The staged plan builds on the Governor’s current Executive Orders, which already allows grocery stores, pharmacies, financial institutions, home repair services, child care agencies and car repair services, among others, to operate, and then allows for the safe reopening of those businesses not currently operating. The upcoming four stages as contemplated by the Governor’s plan are:
Stage 1, beginning May 1st:
Beginning May 1st, Stage 1 continues the prohibition on gatherings of more than 10 people, the quarantine of all people entering or returning to Maine for a period of 14 days, and the special precautions for older Mainers and others at risk of COVID-19. It calls for people who are able to work from home to continue to do so, including State employees. It will also newly require that Maine people wear cloth face coverings in public settings where physical distancing measures are difficult to maintain, and continue strict requirements for long-term care facilities. Guidance on cloth face coverings will be issued in the coming days. Stage 1 also allows for the limited expansion of certain business, religious and quality of life activities, with appropriate safety precautions. These include:
— Health care from Maine-licensed providers, with recommendations that they prioritize care for patients with time-sensitive conditions; assure the safety of patients, staff and communities; manage the use of essential resources such as personal protective equipment and testing supplies; and pace re-opening services to the level of community COVID-19 activity, maintaining capacity in our hospitals for potential outbreaks.
— Personal services: Barber shops, hair salons and pet grooming.
— Limited drive-in, stay-in-your-vehicle religious services.
— Drive-in movie theaters.
— Outdoor recreation: guided outdoor activities (hunting & fishing) and restricted use of golf and disc golf courses.
— State parks, state-owned public land trails and historic sites; although certain coastal state parks will remain closed.
— Auto dealerships and car washes.
Stage 2, beginning June 1st:
Tentatively beginning June 1st, Stage 2 contemplates revising the limitation on gatherings from less than 10 people to less than 50 people. It also calls for people who can work from home to continue to do so but allows for employees in certain fields to begin to reenter the office as needed, including State employees. It maintains the 14 day quarantine for all people entering or returning to Maine and the special precautions for older Mainers and others at risk of COVID-19. With appropriate safety precautions, Stage 2 would allow for some degree of opening with reservations, capacity limits and other measures for:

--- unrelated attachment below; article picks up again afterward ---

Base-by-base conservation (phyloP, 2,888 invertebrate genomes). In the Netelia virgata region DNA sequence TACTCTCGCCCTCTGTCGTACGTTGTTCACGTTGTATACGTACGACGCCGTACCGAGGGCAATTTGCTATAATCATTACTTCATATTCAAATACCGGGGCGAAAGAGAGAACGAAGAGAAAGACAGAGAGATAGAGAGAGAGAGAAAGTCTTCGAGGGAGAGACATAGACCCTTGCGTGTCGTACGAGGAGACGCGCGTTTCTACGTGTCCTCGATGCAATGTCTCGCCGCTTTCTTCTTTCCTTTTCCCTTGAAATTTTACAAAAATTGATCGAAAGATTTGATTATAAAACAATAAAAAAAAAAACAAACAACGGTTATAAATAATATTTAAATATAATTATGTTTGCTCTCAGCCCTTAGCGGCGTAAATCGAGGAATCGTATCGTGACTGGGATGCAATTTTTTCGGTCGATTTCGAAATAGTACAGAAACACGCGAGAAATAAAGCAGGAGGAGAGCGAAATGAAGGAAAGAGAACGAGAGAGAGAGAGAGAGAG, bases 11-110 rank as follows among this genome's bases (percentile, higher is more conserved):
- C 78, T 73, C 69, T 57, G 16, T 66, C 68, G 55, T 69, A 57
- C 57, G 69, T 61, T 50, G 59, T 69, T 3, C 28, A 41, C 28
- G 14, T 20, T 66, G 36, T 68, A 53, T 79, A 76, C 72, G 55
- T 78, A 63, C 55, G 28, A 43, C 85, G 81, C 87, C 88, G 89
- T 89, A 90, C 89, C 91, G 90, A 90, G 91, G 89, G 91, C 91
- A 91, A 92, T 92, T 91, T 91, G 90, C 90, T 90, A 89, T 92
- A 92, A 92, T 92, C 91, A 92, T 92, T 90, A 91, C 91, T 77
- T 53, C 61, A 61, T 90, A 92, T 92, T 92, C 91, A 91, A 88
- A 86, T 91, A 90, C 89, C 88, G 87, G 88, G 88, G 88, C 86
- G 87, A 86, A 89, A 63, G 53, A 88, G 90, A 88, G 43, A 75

— Fitness and exercise centers and nail technicians.
— Retail stores for broader in-store shopping.
— Lodging and campgrounds for Maine residents and those who have met the 14 day quarantine requirement.
— Day camps for Maine children and those who have met the 14 day quarantine requirement.
— Coastal State parks.
Stage 3, beginning July 1st:
Tentatively beginning July 1st, Stage 3 contemplates maintaining the prohibition on gatherings of more than 50 people and other Stage 1 and Stage 2 restrictions, including the 14-day quarantine on people entering Maine. With appropriate safety precautions, Stage 3 would allow for some degree of opening for:
— Lodging, such as hotels, campgrounds, summer camps or RV parks for Maine residents and visitors. The Administration is developing guidelines to assist them in safely reopening, and reservations should not be taken until those guidelines are issued.
— Outdoor recreation such as charter boats and boat excursions.
— Personal services such as spas, tattoo and piercing parlors, and massage facilities, among others.
Stage 4, timeline undetermined:
Stage 4 contemplates lifting restrictions and allowing all businesses and activities to resume with appropriate safety precautions.
The stages outlined above are advanced as a framework for planning. Innovations or expanded testing and other capacity could accelerate this pace, as could a determination that certain parts of Maine, such as some rural areas, may be able to ease restrictions safely. At the same time, a surge in COVID-19 in parts or all of Maine could result in significant adjustments to this plan and a return to more restrictions.
The Mills Administration does not currently anticipate that it will be safe to accept cruise or commercial passenger ships with more than 50 people this summer. The Administration will review this assessment in September 2020. This prohibition excludes passenger ferries working between Maine ports. Additionally, the Administration is currently working with stakeholders to develop plans for a safe return to school in the fall.
Watch: The difference between a face mask and face covering